Automatically Resize an Azure VM

Posted on December 17, 2017 by Aidan Finn in Microsoft Azure with

In this “how to” post, I will show you how to use Azure Automation to scale up (increase) or scale down (decrease) the size of an Azure virtual machine.


The Scenario

In the cloud world, we are supposed to, as I teach, deploy “an army of ants, not a squad of giants”. By deploying lots of small workloads, each instance has little value (especially if it fails). We then have the granular ability to scale in or out, depending on workload (see virtual machine scale sets). The latter is financially beneficial because machines are only running and therefore paid for, while there is a load for them to exist and service.

There are times when an application cannot scale out or in, and the only choice is to add more performance by changing the processor, RAM, etc. I can think of two examples of this:

  • Monolithic Application: A line-of-business application is coded to run on one machine only. There are times when this machine must use more resource than normal, so you want to optimize costs when the loads are less. We could use metrics alerts + Automation to trigger a change of virtual machine spec/size depending on resource usage.
  • Pending Disaster Recovery: Some applications, such as Active Directory with 2+ domain controllers in the forest, don’t support the replication of domain controller machines. In this case, you need to run 1+ additional domain controllers in the DR site. We could run the domain controllers as low-end machines and use a Recovery Plan + Automation to scale up the machine in the event of a disaster.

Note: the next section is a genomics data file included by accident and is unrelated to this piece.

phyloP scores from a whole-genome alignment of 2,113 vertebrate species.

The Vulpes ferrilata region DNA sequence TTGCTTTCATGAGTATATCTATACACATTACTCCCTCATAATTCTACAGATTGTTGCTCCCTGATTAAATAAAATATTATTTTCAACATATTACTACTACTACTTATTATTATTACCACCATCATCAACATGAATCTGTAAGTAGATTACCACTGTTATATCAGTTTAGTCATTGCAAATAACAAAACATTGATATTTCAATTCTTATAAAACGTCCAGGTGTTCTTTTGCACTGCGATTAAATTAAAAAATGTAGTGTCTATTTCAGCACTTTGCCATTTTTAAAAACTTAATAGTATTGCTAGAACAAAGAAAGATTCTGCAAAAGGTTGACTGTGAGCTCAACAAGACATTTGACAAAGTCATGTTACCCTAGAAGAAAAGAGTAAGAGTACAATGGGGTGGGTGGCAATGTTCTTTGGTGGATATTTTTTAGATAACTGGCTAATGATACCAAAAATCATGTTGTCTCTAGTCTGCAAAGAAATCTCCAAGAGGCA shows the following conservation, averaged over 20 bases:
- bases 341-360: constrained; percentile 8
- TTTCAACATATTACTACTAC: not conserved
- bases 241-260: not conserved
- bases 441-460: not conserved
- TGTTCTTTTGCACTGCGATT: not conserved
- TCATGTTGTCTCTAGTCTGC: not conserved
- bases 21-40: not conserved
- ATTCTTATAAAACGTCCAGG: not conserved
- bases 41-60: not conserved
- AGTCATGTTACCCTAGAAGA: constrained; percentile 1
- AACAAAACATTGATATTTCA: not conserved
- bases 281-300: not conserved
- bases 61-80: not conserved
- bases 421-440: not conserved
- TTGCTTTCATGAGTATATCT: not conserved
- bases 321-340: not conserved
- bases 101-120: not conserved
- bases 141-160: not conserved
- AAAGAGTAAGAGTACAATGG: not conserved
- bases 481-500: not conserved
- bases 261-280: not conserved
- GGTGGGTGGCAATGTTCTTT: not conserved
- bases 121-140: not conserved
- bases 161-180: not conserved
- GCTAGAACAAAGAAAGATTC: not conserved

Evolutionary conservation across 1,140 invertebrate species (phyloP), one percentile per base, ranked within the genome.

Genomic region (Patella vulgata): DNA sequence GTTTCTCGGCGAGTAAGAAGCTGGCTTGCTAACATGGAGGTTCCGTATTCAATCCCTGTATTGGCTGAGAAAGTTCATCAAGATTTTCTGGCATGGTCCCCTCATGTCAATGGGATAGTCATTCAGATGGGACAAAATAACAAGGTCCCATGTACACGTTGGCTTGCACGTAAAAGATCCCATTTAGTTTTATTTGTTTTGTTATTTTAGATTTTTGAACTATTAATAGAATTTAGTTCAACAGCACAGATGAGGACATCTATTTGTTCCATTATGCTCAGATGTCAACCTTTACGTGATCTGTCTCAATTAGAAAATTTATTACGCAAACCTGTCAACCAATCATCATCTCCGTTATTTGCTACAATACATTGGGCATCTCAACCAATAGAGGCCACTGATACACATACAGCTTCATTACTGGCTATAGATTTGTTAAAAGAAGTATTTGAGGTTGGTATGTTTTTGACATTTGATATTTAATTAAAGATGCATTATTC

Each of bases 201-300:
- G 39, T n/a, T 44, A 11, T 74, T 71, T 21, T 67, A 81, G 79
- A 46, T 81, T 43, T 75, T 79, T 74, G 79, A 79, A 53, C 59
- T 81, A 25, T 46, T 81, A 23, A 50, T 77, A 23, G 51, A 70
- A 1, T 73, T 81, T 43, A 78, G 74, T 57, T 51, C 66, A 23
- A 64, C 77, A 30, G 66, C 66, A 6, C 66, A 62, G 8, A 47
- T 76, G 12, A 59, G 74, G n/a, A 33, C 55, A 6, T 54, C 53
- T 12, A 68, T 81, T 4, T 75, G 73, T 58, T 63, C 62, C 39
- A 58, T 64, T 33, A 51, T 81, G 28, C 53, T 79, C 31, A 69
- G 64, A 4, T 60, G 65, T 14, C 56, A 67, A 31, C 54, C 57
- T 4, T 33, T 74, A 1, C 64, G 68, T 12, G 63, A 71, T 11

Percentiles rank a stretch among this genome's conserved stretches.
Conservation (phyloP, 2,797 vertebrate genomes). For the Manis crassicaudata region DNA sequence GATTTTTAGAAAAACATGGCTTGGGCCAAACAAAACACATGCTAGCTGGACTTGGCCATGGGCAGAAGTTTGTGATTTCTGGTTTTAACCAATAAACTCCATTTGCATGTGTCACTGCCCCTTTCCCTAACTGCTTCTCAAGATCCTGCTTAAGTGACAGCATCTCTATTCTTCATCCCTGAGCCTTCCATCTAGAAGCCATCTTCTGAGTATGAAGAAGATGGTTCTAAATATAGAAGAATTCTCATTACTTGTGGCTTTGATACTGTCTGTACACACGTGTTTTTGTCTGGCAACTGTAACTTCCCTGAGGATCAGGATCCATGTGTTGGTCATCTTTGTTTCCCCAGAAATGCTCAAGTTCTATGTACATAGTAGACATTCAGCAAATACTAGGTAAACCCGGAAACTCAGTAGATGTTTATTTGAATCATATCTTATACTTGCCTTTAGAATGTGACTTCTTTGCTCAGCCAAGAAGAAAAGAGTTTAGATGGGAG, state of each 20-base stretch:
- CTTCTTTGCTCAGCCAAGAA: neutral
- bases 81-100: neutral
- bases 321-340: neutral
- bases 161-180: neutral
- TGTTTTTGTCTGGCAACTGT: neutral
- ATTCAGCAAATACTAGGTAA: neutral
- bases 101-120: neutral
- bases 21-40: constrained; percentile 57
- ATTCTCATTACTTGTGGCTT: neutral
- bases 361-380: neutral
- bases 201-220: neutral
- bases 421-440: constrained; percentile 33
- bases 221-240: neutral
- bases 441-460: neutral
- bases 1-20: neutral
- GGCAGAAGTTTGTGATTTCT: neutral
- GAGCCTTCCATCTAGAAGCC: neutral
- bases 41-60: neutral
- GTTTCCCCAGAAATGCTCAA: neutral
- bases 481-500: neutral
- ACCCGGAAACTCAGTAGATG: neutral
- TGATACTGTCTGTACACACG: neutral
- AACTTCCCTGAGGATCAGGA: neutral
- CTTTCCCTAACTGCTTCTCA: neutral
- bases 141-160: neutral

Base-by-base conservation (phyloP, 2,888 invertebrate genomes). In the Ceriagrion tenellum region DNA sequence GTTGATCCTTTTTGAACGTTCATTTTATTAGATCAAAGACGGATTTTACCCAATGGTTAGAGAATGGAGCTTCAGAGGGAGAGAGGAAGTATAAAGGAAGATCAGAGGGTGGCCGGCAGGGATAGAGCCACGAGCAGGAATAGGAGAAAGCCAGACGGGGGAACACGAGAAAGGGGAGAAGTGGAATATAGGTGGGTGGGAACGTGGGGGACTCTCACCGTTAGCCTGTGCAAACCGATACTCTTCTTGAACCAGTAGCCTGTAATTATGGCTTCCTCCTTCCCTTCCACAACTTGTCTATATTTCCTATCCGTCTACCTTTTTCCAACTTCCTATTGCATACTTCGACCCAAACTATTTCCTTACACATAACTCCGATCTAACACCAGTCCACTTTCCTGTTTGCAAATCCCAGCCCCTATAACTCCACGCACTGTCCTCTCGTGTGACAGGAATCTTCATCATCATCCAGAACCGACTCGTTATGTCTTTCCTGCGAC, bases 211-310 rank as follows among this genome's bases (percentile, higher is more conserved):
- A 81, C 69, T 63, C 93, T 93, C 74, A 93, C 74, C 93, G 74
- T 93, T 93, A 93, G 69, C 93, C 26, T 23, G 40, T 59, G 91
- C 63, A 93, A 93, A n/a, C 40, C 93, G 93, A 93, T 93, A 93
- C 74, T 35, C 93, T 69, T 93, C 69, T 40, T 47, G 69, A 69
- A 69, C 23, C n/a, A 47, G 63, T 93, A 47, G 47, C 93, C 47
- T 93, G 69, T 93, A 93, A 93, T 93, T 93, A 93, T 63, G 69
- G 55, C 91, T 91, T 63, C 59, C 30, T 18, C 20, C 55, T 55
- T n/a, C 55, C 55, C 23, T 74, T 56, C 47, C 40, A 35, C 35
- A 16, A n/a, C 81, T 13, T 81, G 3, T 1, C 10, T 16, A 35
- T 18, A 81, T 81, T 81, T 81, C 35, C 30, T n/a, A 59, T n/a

• Scheduled Demand: A virtual machine is lightly used outside of business hours but is heavily used during peak hours. One could schedule the virtual machine to scale up before the work day starts and scale down at the end of the day. This ensures that the application is (mostly) available all of the time but the cost of the virtual machine is associated with the demand.

The DR scenario is fairly simple; when things are normal, the virtual machine is low spec because there is little-to-no load. When a recovery plan is triggered, the virtual machine spec is increased to a normal operational level.

The monolithic application scenario can be more interesting. It may be that there are stages of spec/size increase or decrease with a minimum and maximum level. This is the scenario that I will demonstrate.



You should note two things:

  • There will be downtime while the virtual machine is resized. A resize requires a reboot.
  • In my example, I will be changing the size of the virtual machine inside of a single series of Azure virtual machines. If you want to change series, then you might need to add a Stop-AzureRMVM command before changing the virtual machine size; this is because all sizes aren’t made available while a machine is still running. I did not add this command because it would slow down the script.

Azure Automation

The key to automating the solution is to use Azure Automation. You will deploy an automation account in the Azure Portal. The automation account will execute two runbooks (PowerShell scripts). One is to increase the virtual machine size and the other is to decrease the virtual machine size.